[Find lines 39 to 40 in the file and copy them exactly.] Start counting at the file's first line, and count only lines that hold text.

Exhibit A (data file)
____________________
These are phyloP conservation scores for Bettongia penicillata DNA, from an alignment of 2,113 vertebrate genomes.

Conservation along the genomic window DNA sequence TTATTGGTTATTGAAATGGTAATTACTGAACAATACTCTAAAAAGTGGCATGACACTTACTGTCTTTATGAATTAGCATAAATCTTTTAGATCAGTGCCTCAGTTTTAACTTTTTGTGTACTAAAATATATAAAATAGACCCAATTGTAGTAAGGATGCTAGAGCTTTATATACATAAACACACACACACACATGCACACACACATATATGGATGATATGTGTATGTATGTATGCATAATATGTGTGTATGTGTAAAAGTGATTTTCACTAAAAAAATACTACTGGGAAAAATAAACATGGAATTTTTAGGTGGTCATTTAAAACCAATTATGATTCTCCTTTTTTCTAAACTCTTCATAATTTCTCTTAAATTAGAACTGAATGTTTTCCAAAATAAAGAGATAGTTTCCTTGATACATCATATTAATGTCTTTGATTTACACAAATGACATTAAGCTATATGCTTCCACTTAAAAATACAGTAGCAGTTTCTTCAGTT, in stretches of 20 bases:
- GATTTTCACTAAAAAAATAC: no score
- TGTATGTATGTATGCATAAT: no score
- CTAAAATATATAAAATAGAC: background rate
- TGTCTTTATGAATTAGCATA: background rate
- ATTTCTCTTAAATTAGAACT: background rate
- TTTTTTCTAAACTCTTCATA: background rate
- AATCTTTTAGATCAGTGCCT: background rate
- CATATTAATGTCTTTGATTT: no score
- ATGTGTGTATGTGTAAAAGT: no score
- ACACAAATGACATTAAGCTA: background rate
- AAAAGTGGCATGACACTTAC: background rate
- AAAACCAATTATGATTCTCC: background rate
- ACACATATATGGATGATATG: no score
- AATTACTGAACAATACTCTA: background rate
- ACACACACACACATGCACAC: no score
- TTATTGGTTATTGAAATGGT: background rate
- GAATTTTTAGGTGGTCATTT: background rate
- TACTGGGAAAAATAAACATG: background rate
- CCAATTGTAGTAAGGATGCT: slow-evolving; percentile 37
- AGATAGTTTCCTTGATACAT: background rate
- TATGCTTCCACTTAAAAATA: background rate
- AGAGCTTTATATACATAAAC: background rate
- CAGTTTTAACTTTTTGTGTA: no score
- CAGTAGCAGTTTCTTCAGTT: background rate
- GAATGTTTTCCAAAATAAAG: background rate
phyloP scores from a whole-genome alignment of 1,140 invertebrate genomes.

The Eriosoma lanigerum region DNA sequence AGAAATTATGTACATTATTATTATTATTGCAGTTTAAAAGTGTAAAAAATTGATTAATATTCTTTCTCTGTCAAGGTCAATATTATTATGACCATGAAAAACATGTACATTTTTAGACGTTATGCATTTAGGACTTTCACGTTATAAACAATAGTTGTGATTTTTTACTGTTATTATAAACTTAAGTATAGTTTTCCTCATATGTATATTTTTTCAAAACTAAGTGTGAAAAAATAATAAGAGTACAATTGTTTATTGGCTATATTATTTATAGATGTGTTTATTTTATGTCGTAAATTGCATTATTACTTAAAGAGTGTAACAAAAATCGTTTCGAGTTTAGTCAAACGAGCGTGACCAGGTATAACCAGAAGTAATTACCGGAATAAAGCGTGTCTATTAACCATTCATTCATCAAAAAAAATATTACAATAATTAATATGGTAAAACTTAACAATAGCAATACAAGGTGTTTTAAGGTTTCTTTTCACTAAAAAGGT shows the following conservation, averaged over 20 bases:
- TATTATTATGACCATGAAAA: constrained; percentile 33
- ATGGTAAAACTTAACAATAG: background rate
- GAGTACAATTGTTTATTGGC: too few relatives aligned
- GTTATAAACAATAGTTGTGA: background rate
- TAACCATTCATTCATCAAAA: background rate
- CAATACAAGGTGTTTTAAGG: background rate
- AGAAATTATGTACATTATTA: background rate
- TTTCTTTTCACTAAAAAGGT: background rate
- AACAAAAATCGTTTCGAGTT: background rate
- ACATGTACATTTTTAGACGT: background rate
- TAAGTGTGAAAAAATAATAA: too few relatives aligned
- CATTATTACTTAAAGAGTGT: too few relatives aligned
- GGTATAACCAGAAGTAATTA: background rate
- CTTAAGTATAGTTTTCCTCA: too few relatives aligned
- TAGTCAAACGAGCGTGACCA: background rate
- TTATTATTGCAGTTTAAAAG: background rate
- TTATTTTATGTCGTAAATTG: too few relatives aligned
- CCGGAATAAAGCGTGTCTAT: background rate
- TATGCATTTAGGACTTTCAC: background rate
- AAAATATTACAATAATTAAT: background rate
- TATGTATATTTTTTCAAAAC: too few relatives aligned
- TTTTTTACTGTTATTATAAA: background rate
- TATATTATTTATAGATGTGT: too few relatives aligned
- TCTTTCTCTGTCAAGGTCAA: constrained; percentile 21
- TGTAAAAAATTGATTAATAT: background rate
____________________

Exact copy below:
- ACATGTACATTTTTAGACGT: background rate
- TAAGTGTGAAAAAATAATAA: too few relatives aligned